For the Christian Observer.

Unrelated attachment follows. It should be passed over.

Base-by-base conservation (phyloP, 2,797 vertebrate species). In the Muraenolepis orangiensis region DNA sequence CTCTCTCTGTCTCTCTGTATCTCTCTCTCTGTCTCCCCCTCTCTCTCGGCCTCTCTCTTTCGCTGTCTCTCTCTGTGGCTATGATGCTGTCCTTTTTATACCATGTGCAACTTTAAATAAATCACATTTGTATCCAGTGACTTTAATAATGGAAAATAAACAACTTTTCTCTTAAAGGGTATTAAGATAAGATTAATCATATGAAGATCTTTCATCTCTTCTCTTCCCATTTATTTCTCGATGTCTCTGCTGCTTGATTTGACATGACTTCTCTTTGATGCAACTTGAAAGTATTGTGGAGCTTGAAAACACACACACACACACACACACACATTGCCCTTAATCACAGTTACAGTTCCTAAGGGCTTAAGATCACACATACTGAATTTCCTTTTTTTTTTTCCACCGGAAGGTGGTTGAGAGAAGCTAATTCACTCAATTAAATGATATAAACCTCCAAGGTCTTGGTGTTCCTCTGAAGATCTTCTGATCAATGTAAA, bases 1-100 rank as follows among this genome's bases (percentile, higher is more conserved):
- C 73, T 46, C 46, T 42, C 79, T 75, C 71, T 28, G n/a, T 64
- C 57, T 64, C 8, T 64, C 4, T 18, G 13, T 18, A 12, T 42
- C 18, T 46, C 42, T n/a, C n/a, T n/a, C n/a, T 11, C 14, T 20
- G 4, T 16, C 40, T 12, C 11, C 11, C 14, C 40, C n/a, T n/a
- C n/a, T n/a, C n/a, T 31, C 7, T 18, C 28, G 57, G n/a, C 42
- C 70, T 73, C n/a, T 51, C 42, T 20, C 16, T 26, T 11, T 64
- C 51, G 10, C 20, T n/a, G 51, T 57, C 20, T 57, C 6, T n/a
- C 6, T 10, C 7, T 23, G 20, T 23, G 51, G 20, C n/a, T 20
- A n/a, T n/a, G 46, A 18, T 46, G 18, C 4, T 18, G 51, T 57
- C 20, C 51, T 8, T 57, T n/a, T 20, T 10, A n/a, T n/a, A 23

THE further we advance in the investigation of the tracts of the Society for promoting Christian Knowledge, the more we feel the importance of the inquiry, and the need of a thorough revision of the Society's Catalogue. The eyes both of the friends and the enemies of the Church of England, in every part of the kingdom, are intently fixed upon the proceedings of this important institution; and the great questions at issue can no longer be hushed up in silence, or be disposed of in a truce of hollow neutrality. The Society stands at this moment at the highest elevation among the religious and charitable institutions connected with the Church: its income amounted last year to the unprecedented sum of more than Seventy Thousand Pounds; it numbers among its friends, members, and subscribers, no small portion of the piety, activity, and charitable munificence of the land; and its powers for good or evil are great beyond calculation. Yet we discern within it symptoms of rapid and extensive disorganization. Not a few of its publications are conscientiously objected to by a large and increasing portion of its own members; and both within and without its precincts the complaint is urgent, that the Society has not risen to the measure of its high duties and capabilities as a popular expositor of the doctrines and precepts of the Gospel, as received and inculcated by the Church of England. Of the correctness of this opinion let our readers form their own opinion from the Bishop of Bristol's Tract reviewed in our last Number; and which it would be unjust to his Lordship to suppose to be of a worse quality than many other of the Society's publications-at least of those set forth during the greater part of the last century, and the beginning of the present. It is but equitable to add, that there has been of late a considerable improvement: but the great mass of the publications is not materially altered so that, after deducting those which are unsound or defective in doctrine, those which are written in an unhappy spirit, those which are unprofitably controversial, those which dwell too much upon secondary and neglect weightier matters, and, lastly, those which are feeble, uninteresting, common-place, and not calculated to arrest popular attention, there remains a much smaller portion than we could wish of such tracts as the best friends of the institution would desire to see upon its catalogue *.